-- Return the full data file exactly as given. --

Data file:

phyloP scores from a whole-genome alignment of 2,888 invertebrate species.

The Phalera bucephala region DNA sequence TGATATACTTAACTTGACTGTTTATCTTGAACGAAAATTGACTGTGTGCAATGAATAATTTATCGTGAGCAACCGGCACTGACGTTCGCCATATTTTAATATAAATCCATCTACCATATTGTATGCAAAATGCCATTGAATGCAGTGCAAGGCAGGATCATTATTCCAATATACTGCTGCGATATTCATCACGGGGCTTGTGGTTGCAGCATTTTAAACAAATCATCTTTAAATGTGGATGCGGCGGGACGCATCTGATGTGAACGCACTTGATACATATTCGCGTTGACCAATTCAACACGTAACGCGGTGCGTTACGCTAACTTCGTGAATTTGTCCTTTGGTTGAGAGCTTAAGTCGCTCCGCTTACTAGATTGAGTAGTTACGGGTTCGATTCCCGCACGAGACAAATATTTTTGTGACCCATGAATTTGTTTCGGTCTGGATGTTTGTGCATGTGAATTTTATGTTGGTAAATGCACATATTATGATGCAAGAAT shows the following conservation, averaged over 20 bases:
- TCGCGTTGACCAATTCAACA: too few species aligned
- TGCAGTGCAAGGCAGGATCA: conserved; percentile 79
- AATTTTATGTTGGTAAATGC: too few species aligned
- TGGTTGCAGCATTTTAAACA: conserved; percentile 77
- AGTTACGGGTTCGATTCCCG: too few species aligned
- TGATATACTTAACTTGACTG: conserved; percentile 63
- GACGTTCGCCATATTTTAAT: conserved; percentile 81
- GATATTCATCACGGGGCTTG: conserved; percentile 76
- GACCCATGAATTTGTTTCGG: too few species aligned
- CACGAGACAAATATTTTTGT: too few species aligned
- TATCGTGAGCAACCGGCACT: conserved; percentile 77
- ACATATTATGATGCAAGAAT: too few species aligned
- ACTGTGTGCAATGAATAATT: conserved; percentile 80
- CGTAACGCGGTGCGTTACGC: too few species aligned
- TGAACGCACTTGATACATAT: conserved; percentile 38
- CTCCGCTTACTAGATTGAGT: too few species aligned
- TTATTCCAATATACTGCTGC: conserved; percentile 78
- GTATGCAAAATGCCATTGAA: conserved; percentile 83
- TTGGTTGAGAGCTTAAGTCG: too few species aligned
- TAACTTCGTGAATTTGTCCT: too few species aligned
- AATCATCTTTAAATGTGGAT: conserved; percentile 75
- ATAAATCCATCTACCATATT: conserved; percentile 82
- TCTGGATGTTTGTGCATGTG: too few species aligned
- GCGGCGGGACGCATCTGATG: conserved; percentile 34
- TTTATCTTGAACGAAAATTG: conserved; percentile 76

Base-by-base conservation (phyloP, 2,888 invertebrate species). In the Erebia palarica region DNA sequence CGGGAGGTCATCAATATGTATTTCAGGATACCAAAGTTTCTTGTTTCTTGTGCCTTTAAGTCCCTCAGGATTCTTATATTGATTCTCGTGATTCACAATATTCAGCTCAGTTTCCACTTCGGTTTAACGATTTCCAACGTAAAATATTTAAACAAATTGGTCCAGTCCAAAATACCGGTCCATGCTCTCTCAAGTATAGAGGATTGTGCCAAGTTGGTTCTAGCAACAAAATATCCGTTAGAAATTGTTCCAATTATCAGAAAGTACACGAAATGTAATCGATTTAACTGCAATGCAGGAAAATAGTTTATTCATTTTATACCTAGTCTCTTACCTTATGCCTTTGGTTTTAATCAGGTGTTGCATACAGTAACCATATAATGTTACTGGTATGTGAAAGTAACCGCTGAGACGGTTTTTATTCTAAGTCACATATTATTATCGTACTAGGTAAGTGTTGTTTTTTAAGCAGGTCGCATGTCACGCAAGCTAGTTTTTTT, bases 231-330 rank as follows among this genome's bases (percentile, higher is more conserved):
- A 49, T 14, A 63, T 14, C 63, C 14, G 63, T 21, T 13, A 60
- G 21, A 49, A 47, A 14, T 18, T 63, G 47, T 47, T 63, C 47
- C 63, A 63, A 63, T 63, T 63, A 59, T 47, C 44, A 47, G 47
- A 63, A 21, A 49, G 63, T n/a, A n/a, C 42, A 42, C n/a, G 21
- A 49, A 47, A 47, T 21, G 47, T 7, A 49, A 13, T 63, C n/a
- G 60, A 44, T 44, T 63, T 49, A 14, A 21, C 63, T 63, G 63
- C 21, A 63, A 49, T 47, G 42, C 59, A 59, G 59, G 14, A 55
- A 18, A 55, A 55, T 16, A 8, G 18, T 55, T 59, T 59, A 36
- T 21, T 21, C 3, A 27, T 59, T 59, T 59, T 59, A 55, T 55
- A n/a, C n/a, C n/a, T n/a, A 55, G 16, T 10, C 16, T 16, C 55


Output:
phyloP scores from a whole-genome alignment of 2,888 invertebrate species.

The Phalera bucephala region DNA sequence TGATATACTTAACTTGACTGTTTATCTTGAACGAAAATTGACTGTGTGCAATGAATAATTTATCGTGAGCAACCGGCACTGACGTTCGCCATATTTTAATATAAATCCATCTACCATATTGTATGCAAAATGCCATTGAATGCAGTGCAAGGCAGGATCATTATTCCAATATACTGCTGCGATATTCATCACGGGGCTTGTGGTTGCAGCATTTTAAACAAATCATCTTTAAATGTGGATGCGGCGGGACGCATCTGATGTGAACGCACTTGATACATATTCGCGTTGACCAATTCAACACGTAACGCGGTGCGTTACGCTAACTTCGTGAATTTGTCCTTTGGTTGAGAGCTTAAGTCGCTCCGCTTACTAGATTGAGTAGTTACGGGTTCGATTCCCGCACGAGACAAATATTTTTGTGACCCATGAATTTGTTTCGGTCTGGATGTTTGTGCATGTGAATTTTATGTTGGTAAATGCACATATTATGATGCAAGAAT shows the following conservation, averaged over 20 bases:
- TCGCGTTGACCAATTCAACA: too few species aligned
- TGCAGTGCAAGGCAGGATCA: conserved; percentile 79
- AATTTTATGTTGGTAAATGC: too few species aligned
- TGGTTGCAGCATTTTAAACA: conserved; percentile 77
- AGTTACGGGTTCGATTCCCG: too few species aligned
- TGATATACTTAACTTGACTG: conserved; percentile 63
- GACGTTCGCCATATTTTAAT: conserved; percentile 81
- GATATTCATCACGGGGCTTG: conserved; percentile 76
- GACCCATGAATTTGTTTCGG: too few species aligned
- CACGAGACAAATATTTTTGT: too few species aligned
- TATCGTGAGCAACCGGCACT: conserved; percentile 77
- ACATATTATGATGCAAGAAT: too few species aligned
- ACTGTGTGCAATGAATAATT: conserved; percentile 80
- CGTAACGCGGTGCGTTACGC: too few species aligned
- TGAACGCACTTGATACATAT: conserved; percentile 38
- CTCCGCTTACTAGATTGAGT: too few species aligned
- TTATTCCAATATACTGCTGC: conserved; percentile 78
- GTATGCAAAATGCCATTGAA: conserved; percentile 83
- TTGGTTGAGAGCTTAAGTCG: too few species aligned
- TAACTTCGTGAATTTGTCCT: too few species aligned
- AATCATCTTTAAATGTGGAT: conserved; percentile 75
- ATAAATCCATCTACCATATT: conserved; percentile 82
- TCTGGATGTTTGTGCATGTG: too few species aligned
- GCGGCGGGACGCATCTGATG: conserved; percentile 34
- TTTATCTTGAACGAAAATTG: conserved; percentile 76

Base-by-base conservation (phyloP, 2,888 invertebrate species). In the Erebia palarica region DNA sequence CGGGAGGTCATCAATATGTATTTCAGGATACCAAAGTTTCTTGTTTCTTGTGCCTTTAAGTCCCTCAGGATTCTTATATTGATTCTCGTGATTCACAATATTCAGCTCAGTTTCCACTTCGGTTTAACGATTTCCAACGTAAAATATTTAAACAAATTGGTCCAGTCCAAAATACCGGTCCATGCTCTCTCAAGTATAGAGGATTGTGCCAAGTTGGTTCTAGCAACAAAATATCCGTTAGAAATTGTTCCAATTATCAGAAAGTACACGAAATGTAATCGATTTAACTGCAATGCAGGAAAATAGTTTATTCATTTTATACCTAGTCTCTTACCTTATGCCTTTGGTTTTAATCAGGTGTTGCATACAGTAACCATATAATGTTACTGGTATGTGAAAGTAACCGCTGAGACGGTTTTTATTCTAAGTCACATATTATTATCGTACTAGGTAAGTGTTGTTTTTTAAGCAGGTCGCATGTCACGCAAGCTAGTTTTTTT, bases 231-330 rank as follows among this genome's bases (percentile, higher is more conserved):
- A 49, T 14, A 63, T 14, C 63, C 14, G 63, T 21, T 13, A 60
- G 21, A 49, A 47, A 14, T 18, T 63, G 47, T 47, T 63, C 47
- C 63, A 63, A 63, T 63, T 63, A 59, T 47, C 44, A 47, G 47
- A 63, A 21, A 49, G 63, T n/a, A n/a, C 42, A 42, C n/a, G 21
- A 49, A 47, A 47, T 21, G 47, T 7, A 49, A 13, T 63, C n/a
- G 60, A 44, T 44, T 63, T 49, A 14, A 21, C 63, T 63, G 63
- C 21, A 63, A 49, T 47, G 42, C 59, A 59, G 59, G 14, A 55
- A 18, A 55, A 55, T 16, A 8, G 18, T 55, T 59, T 59, A 36
- T 21, T 21, C 3, A 27, T 59, T 59, T 59, T 59, A 55, T 55
- A n/a, C n/a, C n/a, T n/a, A 55, G 16, T 10, C 16, T 16, C 55